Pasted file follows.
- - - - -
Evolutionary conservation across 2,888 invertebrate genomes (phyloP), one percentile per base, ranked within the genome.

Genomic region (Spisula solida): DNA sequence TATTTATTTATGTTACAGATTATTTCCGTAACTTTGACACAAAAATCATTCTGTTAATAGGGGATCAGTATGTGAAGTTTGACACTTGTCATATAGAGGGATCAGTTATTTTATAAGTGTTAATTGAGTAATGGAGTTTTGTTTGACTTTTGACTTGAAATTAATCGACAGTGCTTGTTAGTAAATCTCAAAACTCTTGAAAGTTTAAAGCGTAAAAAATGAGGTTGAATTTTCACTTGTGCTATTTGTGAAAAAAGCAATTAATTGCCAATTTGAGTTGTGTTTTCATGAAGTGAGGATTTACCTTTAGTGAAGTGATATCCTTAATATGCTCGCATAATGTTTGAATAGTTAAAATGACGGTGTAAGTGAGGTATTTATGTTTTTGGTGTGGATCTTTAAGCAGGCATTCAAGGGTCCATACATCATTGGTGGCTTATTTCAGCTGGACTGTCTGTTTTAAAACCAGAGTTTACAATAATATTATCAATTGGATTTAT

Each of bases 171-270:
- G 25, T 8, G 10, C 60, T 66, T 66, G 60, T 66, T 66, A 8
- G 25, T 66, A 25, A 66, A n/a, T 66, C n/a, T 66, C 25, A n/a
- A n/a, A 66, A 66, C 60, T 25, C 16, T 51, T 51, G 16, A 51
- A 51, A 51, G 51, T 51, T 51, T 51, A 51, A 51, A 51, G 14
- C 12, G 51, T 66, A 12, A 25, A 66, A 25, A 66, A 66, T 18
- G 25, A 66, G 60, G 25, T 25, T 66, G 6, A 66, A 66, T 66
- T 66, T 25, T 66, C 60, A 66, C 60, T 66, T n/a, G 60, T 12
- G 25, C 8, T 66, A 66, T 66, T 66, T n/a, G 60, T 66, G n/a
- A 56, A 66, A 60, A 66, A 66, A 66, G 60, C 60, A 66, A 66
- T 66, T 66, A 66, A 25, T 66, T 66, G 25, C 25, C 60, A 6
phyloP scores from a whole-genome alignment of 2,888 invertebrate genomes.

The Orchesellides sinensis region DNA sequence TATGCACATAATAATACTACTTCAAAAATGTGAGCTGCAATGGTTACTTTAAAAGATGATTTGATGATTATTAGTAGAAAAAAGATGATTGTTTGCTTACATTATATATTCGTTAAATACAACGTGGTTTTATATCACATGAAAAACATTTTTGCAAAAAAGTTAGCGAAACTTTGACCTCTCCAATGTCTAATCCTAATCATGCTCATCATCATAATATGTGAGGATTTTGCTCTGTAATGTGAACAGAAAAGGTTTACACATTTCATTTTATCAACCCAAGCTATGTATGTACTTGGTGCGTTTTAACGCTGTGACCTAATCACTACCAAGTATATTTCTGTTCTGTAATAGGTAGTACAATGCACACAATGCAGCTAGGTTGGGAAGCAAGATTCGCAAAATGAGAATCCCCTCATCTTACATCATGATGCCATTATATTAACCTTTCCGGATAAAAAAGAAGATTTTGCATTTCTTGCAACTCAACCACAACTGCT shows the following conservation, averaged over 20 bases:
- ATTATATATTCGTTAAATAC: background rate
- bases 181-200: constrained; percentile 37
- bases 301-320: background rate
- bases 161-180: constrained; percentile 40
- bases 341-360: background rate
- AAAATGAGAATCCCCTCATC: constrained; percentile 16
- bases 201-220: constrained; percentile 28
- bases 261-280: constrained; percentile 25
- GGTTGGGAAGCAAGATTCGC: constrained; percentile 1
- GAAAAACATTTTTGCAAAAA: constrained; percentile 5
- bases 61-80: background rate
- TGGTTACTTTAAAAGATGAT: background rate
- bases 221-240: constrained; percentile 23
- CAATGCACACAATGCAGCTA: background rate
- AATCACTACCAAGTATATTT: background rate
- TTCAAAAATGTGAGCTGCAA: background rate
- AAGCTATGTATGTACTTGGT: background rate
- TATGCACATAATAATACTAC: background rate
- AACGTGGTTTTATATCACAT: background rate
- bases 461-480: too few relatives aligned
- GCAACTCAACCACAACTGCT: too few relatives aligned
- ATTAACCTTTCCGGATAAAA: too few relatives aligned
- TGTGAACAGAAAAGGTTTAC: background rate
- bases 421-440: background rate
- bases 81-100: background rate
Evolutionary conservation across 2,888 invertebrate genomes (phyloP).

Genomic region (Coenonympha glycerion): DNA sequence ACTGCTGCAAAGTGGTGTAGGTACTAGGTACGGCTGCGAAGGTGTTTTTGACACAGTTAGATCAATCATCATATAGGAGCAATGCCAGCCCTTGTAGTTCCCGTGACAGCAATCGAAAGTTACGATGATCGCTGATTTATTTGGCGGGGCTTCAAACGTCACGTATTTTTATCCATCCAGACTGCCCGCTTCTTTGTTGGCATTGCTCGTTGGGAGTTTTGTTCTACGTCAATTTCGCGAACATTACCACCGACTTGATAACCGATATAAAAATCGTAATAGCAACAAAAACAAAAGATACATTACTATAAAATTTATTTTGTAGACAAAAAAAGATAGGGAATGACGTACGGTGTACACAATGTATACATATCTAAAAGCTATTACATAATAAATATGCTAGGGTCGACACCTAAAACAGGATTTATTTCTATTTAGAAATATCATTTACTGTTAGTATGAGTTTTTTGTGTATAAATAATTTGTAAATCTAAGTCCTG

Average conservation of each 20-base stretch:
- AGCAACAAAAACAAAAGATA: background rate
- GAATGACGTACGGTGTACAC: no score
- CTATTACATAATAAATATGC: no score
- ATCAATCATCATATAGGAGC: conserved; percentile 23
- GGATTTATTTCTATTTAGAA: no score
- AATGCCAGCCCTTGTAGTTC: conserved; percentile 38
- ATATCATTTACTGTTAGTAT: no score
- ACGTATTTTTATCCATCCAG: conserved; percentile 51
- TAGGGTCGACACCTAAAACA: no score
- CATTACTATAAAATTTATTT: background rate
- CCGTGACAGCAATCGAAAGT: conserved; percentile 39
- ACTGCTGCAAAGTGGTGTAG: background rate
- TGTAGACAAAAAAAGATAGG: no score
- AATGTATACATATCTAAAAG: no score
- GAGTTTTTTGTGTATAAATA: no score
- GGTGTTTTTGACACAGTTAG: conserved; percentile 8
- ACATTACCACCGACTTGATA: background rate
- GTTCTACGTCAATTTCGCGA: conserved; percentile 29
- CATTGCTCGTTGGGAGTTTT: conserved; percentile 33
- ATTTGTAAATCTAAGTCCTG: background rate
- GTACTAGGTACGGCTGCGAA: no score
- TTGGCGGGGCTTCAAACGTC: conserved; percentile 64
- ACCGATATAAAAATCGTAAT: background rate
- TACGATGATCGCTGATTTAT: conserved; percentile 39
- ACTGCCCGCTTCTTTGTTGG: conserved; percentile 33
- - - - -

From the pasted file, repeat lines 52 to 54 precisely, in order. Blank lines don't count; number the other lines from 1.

- TAGGGTCGACACCTAAAACA: no score
- CATTACTATAAAATTTATTT: background rate
- CCGTGACAGCAATCGAAAGT: conserved; percentile 39